A guide for authors planning school visits (Part Two)
Updated: Feb 24, 2020
Are you a school looking to book me for an author visit? Step this way.
In this post, I shared my tips for reaching out to schools and getting booked for school visits. But now the hard work begins: you have to plan and deliver engaging workshops and assemblies in front of a new crowd. It’ll be fun, I promise.
I have a school visit booked! What next?
Congratulations! You have a school visit confirmed, by which I mean the technical details (time, date, fees etc) have been ironed out. If you have multiple school visits lined up, I would advise preparing as far in advance as possible. Spread the workload and it won’t creep up on you.
My pre-visit checklist looks something like this:
Ask if the school would like to sell copies of your book for you to sign on the day. Librarians who have experience with school visits will know the drill. They will know a local book shop who can arrange pre-orders and can collect money on the day. If the Librarian isn’t sure what to do, loop in your publicist.*
Confirm that the school has presentation facilities (screen, projector) for assemblies and basic materials (pen and lined paper) for workshops. If you need sound or a microphone for your presentation, let the school know.
Ask how the school would like you to invoice. Some schools like the invoice ahead of the visit, others prefer it just after. Some schools won’t process payment unless they have proof that you’re registered to pay tax and others require you to fill out a supplier form. Sometimes you don’t find out any of this until your invoice is two weeks overdue. Nobody wants that, so check in advance.
Ask for an itinerary. Make sure your day includes time for loo breaks and breathers between workshops and assemblies, even if it’s just five minutes. If you find that there are large gaps in the itinerary, offer to fill them. Perhaps you could do a Q&A in the library or be interviewed by the school newspaper or podcast club?
Do you need a parking space? Ask for that, too.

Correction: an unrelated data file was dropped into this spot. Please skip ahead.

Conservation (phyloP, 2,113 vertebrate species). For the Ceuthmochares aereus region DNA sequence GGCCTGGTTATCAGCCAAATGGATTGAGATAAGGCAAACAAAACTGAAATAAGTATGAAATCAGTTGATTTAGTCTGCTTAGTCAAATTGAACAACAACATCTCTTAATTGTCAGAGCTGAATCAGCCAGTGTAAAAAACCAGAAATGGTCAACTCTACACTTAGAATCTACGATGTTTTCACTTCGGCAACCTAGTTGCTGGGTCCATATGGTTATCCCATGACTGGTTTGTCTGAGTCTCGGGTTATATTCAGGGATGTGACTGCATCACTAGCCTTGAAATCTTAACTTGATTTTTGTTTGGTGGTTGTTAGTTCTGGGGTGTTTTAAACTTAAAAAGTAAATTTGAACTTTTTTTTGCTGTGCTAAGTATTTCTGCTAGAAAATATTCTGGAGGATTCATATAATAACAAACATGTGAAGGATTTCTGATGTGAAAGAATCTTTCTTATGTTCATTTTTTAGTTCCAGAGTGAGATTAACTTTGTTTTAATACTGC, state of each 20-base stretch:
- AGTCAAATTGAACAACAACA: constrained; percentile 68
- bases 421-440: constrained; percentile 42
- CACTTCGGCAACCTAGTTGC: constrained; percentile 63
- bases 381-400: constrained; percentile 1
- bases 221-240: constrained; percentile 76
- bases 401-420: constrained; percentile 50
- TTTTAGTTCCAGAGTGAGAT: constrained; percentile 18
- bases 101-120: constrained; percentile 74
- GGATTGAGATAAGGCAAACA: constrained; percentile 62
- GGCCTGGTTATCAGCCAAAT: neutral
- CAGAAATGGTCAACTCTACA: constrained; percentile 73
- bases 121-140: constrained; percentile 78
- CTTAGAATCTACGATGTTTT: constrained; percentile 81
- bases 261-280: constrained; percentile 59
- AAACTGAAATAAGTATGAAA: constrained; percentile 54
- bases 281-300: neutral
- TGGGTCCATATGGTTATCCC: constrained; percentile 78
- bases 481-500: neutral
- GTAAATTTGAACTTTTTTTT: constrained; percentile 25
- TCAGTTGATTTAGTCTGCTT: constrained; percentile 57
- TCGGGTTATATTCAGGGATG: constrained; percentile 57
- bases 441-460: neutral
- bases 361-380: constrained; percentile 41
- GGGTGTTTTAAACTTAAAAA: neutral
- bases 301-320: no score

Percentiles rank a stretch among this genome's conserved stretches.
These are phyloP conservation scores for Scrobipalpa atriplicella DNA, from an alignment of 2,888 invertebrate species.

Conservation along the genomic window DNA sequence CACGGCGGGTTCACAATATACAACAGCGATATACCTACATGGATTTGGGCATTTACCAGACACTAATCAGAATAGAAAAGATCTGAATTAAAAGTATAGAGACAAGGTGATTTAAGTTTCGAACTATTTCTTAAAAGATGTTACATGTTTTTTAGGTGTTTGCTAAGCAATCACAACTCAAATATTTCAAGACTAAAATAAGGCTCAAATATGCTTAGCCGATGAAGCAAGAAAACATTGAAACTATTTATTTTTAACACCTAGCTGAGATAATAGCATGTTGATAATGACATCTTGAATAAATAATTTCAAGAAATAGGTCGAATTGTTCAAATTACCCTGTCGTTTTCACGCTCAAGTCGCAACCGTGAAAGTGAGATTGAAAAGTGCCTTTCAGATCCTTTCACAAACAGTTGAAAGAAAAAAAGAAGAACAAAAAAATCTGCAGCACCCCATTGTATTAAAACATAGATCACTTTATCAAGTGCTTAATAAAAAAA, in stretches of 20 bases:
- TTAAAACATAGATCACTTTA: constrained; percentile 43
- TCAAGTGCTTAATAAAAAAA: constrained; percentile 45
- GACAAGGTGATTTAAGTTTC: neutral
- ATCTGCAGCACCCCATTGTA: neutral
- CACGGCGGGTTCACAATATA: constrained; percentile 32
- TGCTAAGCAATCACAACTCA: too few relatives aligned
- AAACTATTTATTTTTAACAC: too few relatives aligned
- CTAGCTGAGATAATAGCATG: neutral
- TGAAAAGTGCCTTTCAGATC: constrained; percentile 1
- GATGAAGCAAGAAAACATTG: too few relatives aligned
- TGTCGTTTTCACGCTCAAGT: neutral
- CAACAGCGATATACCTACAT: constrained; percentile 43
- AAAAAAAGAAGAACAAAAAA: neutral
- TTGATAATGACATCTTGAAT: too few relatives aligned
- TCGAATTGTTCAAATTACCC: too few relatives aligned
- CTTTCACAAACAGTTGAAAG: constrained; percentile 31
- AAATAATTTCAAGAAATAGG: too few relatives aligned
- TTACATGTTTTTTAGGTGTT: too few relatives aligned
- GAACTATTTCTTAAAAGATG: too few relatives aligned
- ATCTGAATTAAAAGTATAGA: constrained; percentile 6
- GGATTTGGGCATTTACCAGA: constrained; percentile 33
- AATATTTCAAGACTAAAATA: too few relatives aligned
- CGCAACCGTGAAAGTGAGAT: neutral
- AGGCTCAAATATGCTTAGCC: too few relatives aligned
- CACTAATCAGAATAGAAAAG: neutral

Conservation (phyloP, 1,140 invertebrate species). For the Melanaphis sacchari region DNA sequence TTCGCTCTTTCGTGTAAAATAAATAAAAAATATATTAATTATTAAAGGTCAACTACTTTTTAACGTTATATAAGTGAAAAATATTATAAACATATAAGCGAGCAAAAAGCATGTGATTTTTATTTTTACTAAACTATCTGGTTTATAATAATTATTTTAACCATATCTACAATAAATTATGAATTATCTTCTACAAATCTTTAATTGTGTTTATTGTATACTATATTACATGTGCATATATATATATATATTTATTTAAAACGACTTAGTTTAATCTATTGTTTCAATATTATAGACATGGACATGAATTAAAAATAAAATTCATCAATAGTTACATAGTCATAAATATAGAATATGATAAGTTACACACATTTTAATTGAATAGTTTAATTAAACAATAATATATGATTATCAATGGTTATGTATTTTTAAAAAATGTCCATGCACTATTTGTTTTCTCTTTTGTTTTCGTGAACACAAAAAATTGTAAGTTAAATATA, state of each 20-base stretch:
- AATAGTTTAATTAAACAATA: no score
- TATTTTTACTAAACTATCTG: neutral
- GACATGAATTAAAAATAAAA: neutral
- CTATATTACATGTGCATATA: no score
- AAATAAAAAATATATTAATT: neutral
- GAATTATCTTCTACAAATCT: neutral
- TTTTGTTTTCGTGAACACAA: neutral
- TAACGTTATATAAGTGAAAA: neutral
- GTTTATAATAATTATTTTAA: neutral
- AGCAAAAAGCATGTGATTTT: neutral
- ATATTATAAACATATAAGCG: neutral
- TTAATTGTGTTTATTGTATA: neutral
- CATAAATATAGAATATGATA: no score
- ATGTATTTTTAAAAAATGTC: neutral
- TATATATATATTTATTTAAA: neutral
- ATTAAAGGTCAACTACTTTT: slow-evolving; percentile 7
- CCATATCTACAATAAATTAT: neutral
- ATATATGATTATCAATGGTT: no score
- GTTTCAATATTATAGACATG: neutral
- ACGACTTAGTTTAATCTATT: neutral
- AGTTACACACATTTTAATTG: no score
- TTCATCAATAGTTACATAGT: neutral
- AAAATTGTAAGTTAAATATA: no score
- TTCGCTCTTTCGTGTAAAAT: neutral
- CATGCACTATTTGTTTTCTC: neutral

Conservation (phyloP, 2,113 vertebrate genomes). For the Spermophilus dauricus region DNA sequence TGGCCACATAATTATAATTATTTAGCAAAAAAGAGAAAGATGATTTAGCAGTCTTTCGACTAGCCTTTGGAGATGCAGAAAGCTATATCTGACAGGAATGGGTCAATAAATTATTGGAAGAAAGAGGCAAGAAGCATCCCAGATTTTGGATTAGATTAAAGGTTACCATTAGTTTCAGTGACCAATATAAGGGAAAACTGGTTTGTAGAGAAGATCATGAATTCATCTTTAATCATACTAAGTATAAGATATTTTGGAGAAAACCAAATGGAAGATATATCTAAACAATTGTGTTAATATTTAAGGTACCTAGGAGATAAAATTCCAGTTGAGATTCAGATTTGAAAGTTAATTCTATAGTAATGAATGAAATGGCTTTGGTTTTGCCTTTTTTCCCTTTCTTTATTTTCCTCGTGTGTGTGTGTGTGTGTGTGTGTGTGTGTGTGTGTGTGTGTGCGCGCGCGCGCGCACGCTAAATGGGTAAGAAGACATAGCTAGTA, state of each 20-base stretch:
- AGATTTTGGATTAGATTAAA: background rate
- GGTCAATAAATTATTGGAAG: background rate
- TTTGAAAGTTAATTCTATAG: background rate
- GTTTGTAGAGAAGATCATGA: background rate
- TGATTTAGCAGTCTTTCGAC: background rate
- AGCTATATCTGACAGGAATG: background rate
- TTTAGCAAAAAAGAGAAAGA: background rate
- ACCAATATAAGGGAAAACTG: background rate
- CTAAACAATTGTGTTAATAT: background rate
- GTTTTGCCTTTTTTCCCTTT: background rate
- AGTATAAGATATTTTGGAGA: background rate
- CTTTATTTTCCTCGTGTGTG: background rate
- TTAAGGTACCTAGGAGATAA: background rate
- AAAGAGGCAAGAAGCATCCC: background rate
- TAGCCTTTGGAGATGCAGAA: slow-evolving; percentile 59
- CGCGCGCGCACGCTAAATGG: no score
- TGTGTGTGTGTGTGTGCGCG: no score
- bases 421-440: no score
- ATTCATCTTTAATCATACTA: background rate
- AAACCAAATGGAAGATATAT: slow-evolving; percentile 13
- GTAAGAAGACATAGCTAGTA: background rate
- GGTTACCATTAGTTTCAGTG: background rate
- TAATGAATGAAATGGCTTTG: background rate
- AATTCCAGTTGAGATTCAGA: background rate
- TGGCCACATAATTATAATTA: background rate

If you’re doing a full-day visit, would you like the school to provide you with lunch? Again, most schools will offer this. It’s also worth considering if you want a ‘lively’ lunch in the canteen or something quieter and calmer in the staff room.
One week before my visit, I’ll email my contact and double-check that we’re still good to go. Two days before my visit, I’ll email them a WeTransfer file with my presentations for the day - this saves me lugging my laptop around with me. It’s also a good idea to take a USB stick with your presentations pre-loaded, just in case there are technical issues.
None of this extensive planning would be possible without my spreadsheet, without which I would be lost. If you have more than two school visits planned, I suggest you use something to keep track of the details surrounding each event. No two school visits are the same and, in my experience, there are often dozens of emails back and forth between myself and each school. Plus, details change! You need one central place to track this info and a spreadsheet works for me.
What should I include in my assembly and workshops?
Sometimes schools will have a specific subject in mind (for example, Black History Month). But most of the time it's the author's job to design the assembly and workshops. And it's the most fun!
The content of your assembly and workshops will be deeply personal and tied to your book, so I can't help much beyond a few pointers:
Sounds obvious, but try not to over-do it with the self-promotion. Think of your book as the launchpad for your assembly and workshops rather than the centre of it. For example, the focus of my workshops is Greek myths, which has been a fantastic draw for schools that teach Classics.
The students will be curious about you as a person. Include a bit about your background, especially if you had an unconventional path to becoming an author.
If you’re using slides, make them dynamic and varied (e.g. not black bullet points on a white background, please). Use photos, GIFs and video clips if relevant. And think about any props you can introduce.